The discussions about the quality of early childhood services in New Zealand are useful for our profession. We need to continue having them. I was reminded of this in a much more tangible way when a colleague recently described her daughter’s experience of kindergarten. She said her daughter “loved” kindy and put it down to her daughter learning to enjoy learning. Her daughter’s days at kindergarten were appropriately structured, and her progress linked to key learning areas in the early childhood curriculum - Te Whāriki. Her daughter is now doing very well in her first year at school, reaching the learning milestones expected for her age and stage. Many of you will be familiar with the research that finds taking part
We believe reviewing teachers’ education is a good start to bringing a more consistent approach to provision of ECE across New Zealand. Quality teaching is quality teaching regardless of what sector you teach in. We have released our report “Strategic options for developing future oriented initial teacher education”. We have been talking with teachers, leaders and academics in our profession about what future-focused initial teacher education could look like, and as a result, made nine recommendations on areas such as training and induction, supply and demand, provision, the network and funding. You can read the above report and our Action Plan which sets out our deliverables here: www.educationcouncil.org.nz/content/publications-reports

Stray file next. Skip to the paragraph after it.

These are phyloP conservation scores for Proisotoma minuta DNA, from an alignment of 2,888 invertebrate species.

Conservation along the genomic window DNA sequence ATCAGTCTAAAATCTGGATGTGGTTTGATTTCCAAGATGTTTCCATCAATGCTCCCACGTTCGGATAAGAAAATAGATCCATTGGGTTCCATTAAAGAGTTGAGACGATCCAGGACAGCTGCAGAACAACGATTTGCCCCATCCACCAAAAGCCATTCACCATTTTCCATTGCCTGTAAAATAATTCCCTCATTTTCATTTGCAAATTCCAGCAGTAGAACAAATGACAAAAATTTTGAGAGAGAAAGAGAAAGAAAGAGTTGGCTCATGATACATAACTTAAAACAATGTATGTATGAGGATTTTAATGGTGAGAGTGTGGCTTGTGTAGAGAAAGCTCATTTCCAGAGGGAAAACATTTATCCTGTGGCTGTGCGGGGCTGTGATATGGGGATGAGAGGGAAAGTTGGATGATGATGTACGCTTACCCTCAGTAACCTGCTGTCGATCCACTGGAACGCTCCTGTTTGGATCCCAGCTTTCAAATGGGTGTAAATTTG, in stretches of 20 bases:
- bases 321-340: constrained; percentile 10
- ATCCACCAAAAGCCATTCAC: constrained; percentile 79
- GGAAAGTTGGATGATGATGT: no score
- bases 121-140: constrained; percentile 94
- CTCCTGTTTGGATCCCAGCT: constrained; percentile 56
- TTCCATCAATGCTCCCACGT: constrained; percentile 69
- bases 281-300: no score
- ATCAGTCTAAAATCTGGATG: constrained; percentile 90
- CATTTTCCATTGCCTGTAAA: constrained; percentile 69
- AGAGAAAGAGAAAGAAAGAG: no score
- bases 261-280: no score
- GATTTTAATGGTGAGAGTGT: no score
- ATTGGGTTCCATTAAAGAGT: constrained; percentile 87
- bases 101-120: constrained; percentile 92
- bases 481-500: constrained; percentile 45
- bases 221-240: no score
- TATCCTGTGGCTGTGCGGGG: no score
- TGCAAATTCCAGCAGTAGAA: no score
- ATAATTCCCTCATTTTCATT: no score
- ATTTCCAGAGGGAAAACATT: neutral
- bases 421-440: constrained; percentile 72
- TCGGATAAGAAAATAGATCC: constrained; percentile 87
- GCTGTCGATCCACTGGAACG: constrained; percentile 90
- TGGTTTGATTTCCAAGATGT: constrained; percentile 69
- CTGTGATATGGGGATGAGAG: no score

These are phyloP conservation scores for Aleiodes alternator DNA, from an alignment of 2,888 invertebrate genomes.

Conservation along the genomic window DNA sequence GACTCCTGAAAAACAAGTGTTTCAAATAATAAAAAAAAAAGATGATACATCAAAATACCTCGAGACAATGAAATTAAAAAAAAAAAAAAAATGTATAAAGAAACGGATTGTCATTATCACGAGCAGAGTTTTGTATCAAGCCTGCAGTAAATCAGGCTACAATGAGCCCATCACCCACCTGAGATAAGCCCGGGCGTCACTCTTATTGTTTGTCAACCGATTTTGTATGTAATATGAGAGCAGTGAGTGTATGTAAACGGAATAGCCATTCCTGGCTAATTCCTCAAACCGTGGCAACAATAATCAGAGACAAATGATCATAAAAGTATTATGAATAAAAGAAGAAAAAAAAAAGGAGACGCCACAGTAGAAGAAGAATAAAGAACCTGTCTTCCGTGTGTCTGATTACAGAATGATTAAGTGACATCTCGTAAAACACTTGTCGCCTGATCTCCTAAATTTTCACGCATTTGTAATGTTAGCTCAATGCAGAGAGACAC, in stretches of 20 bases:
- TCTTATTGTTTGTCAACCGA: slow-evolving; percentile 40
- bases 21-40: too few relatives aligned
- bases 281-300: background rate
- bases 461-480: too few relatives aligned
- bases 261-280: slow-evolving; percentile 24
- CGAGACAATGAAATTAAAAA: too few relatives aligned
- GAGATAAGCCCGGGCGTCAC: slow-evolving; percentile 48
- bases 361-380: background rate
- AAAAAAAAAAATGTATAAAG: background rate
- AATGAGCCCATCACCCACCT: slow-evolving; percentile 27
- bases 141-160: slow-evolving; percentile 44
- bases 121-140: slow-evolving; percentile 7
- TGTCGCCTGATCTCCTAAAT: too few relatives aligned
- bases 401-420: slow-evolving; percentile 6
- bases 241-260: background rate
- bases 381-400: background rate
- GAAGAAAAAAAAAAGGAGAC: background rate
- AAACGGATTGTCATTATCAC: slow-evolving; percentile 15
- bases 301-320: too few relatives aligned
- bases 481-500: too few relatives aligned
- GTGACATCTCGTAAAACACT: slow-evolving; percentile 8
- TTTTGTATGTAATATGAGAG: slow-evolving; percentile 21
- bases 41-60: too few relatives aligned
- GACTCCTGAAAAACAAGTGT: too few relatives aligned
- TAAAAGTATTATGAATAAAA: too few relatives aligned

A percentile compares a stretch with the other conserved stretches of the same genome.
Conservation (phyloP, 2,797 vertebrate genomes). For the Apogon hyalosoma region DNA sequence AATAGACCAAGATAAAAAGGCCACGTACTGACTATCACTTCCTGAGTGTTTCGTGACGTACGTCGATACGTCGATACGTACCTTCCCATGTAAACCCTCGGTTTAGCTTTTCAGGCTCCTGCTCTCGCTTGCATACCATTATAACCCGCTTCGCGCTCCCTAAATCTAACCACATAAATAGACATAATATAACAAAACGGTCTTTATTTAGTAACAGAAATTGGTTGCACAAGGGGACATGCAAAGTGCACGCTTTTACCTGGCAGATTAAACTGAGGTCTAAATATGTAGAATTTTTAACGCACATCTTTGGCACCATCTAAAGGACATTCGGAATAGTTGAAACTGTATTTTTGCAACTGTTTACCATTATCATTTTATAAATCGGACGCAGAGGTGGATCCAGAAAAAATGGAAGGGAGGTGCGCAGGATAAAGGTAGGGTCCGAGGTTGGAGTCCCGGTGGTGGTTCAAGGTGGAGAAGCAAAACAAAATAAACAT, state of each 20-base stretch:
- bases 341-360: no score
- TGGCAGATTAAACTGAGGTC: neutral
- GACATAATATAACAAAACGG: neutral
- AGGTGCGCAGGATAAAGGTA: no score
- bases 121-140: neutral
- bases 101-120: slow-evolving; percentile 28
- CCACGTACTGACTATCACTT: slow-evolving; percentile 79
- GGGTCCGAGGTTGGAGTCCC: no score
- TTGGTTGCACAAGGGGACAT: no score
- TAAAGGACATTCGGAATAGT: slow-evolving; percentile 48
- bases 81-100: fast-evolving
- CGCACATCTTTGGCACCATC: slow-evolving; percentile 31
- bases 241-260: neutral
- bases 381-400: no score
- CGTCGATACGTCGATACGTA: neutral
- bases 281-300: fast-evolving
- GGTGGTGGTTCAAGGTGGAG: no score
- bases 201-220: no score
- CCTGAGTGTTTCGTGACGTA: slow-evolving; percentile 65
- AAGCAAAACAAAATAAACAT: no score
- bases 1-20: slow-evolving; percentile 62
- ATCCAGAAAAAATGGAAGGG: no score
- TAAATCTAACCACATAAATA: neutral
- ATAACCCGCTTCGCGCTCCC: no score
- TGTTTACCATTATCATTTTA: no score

success throughout a child’s school life, and beyond.
We are now working with our stakeholders to shape initial teacher education for the future. The Council’s agenda includes:
My entire career has been spent working with teachers, and I believe
Setting standards for graduating teachers that are clear about what a graduate needs to be able to demonstrate;
Ensuring there is a clear and managed pathway from graduation through to full certification
in high-quality early childhood education (ECE) is a good indicator for
strongly that we need to invest in getting the best teachers in all sectors. And there is much to be optimistic about. Our ECE participation rates are high - more than 95 per cent, and we have a recognised curriculwum. We also have a highly professionalised workforce compared to many countries in the OECD. But we do need to see the curriculum applied and delivered in a relevant and consistent way for every child. For instance, an Education Review Office report found some early childhood centres’ literacy practices were unintentionally turning children off learning. Our issue is that we have no real way of assessing how effectively the curriculum is being applied and understood. However, there is a Ministry of Education work programme that is looking into this. The Education Council is contributing to this initiative.